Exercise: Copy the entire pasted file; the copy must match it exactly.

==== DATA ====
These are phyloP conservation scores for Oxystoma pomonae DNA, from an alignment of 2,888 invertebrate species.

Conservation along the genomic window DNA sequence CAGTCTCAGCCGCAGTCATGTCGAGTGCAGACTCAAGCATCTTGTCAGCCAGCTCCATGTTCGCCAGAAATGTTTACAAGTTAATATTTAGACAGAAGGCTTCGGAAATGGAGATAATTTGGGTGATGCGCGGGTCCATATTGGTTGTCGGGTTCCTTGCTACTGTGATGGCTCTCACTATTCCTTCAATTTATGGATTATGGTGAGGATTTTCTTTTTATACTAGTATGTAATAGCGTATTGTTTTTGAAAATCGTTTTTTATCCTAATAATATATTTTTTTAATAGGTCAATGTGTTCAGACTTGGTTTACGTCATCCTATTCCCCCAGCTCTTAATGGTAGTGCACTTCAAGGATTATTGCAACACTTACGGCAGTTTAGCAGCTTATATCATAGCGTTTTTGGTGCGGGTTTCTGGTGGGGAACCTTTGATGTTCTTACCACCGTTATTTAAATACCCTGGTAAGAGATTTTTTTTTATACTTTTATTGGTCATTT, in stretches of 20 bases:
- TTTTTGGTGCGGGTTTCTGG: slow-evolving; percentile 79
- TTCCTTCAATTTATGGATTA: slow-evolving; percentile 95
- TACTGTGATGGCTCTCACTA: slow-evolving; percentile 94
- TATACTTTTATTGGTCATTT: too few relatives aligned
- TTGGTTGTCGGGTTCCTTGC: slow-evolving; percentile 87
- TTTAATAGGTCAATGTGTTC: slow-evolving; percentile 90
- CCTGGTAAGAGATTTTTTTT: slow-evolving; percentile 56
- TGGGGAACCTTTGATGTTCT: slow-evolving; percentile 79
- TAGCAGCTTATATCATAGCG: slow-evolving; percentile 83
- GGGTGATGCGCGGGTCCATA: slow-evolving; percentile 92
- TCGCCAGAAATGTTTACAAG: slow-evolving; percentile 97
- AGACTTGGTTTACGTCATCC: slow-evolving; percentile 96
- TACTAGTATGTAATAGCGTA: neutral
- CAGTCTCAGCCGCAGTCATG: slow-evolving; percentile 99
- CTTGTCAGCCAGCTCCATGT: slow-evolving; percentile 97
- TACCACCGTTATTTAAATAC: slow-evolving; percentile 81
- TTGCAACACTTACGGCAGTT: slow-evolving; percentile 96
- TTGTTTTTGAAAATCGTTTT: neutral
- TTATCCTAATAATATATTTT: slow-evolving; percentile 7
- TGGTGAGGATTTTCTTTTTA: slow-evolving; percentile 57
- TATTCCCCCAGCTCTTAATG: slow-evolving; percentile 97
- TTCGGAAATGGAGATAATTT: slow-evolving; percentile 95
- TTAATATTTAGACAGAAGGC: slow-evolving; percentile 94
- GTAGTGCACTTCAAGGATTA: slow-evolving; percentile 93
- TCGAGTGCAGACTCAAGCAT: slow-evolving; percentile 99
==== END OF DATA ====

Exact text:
These are phyloP conservation scores for Oxystoma pomonae DNA, from an alignment of 2,888 invertebrate species.

Conservation along the genomic window DNA sequence CAGTCTCAGCCGCAGTCATGTCGAGTGCAGACTCAAGCATCTTGTCAGCCAGCTCCATGTTCGCCAGAAATGTTTACAAGTTAATATTTAGACAGAAGGCTTCGGAAATGGAGATAATTTGGGTGATGCGCGGGTCCATATTGGTTGTCGGGTTCCTTGCTACTGTGATGGCTCTCACTATTCCTTCAATTTATGGATTATGGTGAGGATTTTCTTTTTATACTAGTATGTAATAGCGTATTGTTTTTGAAAATCGTTTTTTATCCTAATAATATATTTTTTTAATAGGTCAATGTGTTCAGACTTGGTTTACGTCATCCTATTCCCCCAGCTCTTAATGGTAGTGCACTTCAAGGATTATTGCAACACTTACGGCAGTTTAGCAGCTTATATCATAGCGTTTTTGGTGCGGGTTTCTGGTGGGGAACCTTTGATGTTCTTACCACCGTTATTTAAATACCCTGGTAAGAGATTTTTTTTTATACTTTTATTGGTCATTT, in stretches of 20 bases:
- TTTTTGGTGCGGGTTTCTGG: slow-evolving; percentile 79
- TTCCTTCAATTTATGGATTA: slow-evolving; percentile 95
- TACTGTGATGGCTCTCACTA: slow-evolving; percentile 94
- TATACTTTTATTGGTCATTT: too few relatives aligned
- TTGGTTGTCGGGTTCCTTGC: slow-evolving; percentile 87
- TTTAATAGGTCAATGTGTTC: slow-evolving; percentile 90
- CCTGGTAAGAGATTTTTTTT: slow-evolving; percentile 56
- TGGGGAACCTTTGATGTTCT: slow-evolving; percentile 79
- TAGCAGCTTATATCATAGCG: slow-evolving; percentile 83
- GGGTGATGCGCGGGTCCATA: slow-evolving; percentile 92
- TCGCCAGAAATGTTTACAAG: slow-evolving; percentile 97
- AGACTTGGTTTACGTCATCC: slow-evolving; percentile 96
- TACTAGTATGTAATAGCGTA: neutral
- CAGTCTCAGCCGCAGTCATG: slow-evolving; percentile 99
- CTTGTCAGCCAGCTCCATGT: slow-evolving; percentile 97
- TACCACCGTTATTTAAATAC: slow-evolving; percentile 81
- TTGCAACACTTACGGCAGTT: slow-evolving; percentile 96
- TTGTTTTTGAAAATCGTTTT: neutral
- TTATCCTAATAATATATTTT: slow-evolving; percentile 7
- TGGTGAGGATTTTCTTTTTA: slow-evolving; percentile 57
- TATTCCCCCAGCTCTTAATG: slow-evolving; percentile 97
- TTCGGAAATGGAGATAATTT: slow-evolving; percentile 95
- TTAATATTTAGACAGAAGGC: slow-evolving; percentile 94
- GTAGTGCACTTCAAGGATTA: slow-evolving; percentile 93
- TCGAGTGCAGACTCAAGCAT: slow-evolving; percentile 99